The end of the road is here – but it’s been a great trip along the way! Throughout the series the Great British Sewing Bee set tricky challenges to test the contestants skills and indeed, help them develop and grow along the way. It has been wonderful to watch as each progressed through the weeks – young Jade blossomed, Charlotte continued to quietly produce beautifully sewn garments and Joyce gave us a few laughs along the way as she occasionally went ‘off piste’ but always with flair and style.
This week the final three had to make a man’s evening shirt with pin tucks, collar, lined yoke and cuffs with plackets. No mean feat when working against the clock. It was nice to see a garment for a chap – we don’t often make for the men in our lives as most dressmaking (and doesn’t the name say it all!) is for women or children. So a shirt was a refreshing change. If you fancy giving him indoors a treat, you too can make a shirt from a selection of McCalls, Kwik Sew and Vogue Patterns. Take a look at McCalls 6613, Kwik Sew 3422, 3883 or Vogue Pattern 8889. All have lovely shirts, with or without front pockets (and of course you can leave them off and add pin tucks instead).
Pin Tuck Tips
If you are going to add pin tucks, which do create a fabulous texture to a dress shirt, do so before cutting out the shirt fronts as they will alter the width slightly, depending on how many tucks you add. Trace around the pattern piece onto your fabric and stitch the tucks, then lay the pattern piece down again, check and cut out.
Twin Needle and Pin Tuck Foot
Stitching pin tucks is made so much easier if you use a twin needle and pin tuck foot. The double needle ensures two perfectly parallel rows of straight stitching, an even distance apart stitched side by side at the same time whilst the foot enables you to ensure row after row is parallel as it has grooves on the underside through which a tuck slides as you sew the next one. Just make sure you start with the needles in the centre position, in line with the gap in the foot, stitch the first tuck and then move the fabric across so the tuck is in one of the grooves of the foot before sewing the next. Whether you position it so it is in the first groove right next to the centre, or leave a gap so the tuck slides under an outer groove is up to you. I prefer a bit of space between them – try it on a scrap of fabric to see what you like best.
Attach the spare spindle for the second reel of top thread and then thread them together through the thread path until you reach the last hook above the needle. If you have a hook either side of the needle shaft, slip one thread behind the left and one behind the right. If not, just slip one of the threads behind the hook and leave the other hanging. Thread through the eyes of the needles by hand (sorry, auto needle threads do not work with twin needles). Increase the tension to highest, 8-9 and you are ready to sew. As you stitch with a twin needle, the bobbin thread moves between the two top rows on the underside creating a sort of zigzag – having increased the tension pulls this up a little to create the tiny ridge/tuck on the top. The more tucks you stitch, the more pronounced they become. Personally I like to work in odd numbers, so tuck 3,5,7 or 9 times. For some reason, it looks better (or so I think!).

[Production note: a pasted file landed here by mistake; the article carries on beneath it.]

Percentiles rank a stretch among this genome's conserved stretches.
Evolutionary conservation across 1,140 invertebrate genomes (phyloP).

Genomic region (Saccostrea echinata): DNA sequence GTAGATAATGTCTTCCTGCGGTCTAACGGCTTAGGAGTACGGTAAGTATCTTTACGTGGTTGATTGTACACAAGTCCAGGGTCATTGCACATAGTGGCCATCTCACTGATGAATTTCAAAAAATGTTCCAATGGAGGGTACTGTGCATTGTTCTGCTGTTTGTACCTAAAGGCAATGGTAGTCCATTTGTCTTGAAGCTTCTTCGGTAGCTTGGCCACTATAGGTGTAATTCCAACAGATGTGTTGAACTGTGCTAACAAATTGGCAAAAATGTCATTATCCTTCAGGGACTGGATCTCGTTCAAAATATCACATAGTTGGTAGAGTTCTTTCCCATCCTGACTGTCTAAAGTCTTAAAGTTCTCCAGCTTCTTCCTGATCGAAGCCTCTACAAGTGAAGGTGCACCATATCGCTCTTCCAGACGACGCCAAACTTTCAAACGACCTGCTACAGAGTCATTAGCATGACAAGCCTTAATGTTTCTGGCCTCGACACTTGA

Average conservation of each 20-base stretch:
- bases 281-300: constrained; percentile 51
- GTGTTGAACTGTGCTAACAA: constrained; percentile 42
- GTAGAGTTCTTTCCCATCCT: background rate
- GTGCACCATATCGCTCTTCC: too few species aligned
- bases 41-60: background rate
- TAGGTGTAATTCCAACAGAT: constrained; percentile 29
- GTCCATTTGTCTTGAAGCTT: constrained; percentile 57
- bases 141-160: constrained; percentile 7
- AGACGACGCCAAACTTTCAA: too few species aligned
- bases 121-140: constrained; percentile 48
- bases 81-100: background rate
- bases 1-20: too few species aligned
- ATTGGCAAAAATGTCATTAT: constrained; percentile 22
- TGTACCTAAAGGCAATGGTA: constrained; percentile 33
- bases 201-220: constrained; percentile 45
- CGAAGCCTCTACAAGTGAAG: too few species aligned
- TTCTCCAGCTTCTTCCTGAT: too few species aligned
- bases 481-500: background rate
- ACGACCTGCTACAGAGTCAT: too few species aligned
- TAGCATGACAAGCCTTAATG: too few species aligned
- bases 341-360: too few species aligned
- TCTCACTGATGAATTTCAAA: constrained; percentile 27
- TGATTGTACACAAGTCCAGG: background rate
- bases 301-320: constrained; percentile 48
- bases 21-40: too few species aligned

Of course you can go the whole hog and make your man a suit such as Vogue 9097 or 8988 – both will certainly ensure you of brownie points!
I loved the evening dress challenge. Nothing beats having something glamorous to wear on a special occasion. The very beautiful Vogue 9053 used is a case of a Very Easy Vogue design looking gorgeously elegance and expensive when actually it is easy to make. Because it is easy, you can use a luxurious fabric and make it look stunning. Just make sure you read the instructions through from start to finish before beginning and start with a fresh new needle so you don’t snag the fabric. Same goes with pins – it is something we often forget to replace but blunt pins can also snag delicate fabrics causing runs or holes. Reading the instructions through before starting will also help you plan the project.
Another great make for evening is of course a corset such as Butterick 5969, which is a Costume pattern in the Butterick range. It includes the costume and skirt with bustle. Of course, the challenge with a corset is definitely the fit – it has to be snug – indeed, often a corset will have a finished size slightly smaller than your own measurements – so that the lacing pulls you in! So do check sizing carefully before making one up, and compare the finished garment measurements with your own measurements.
Whatever you decide to make, enjoy the experience.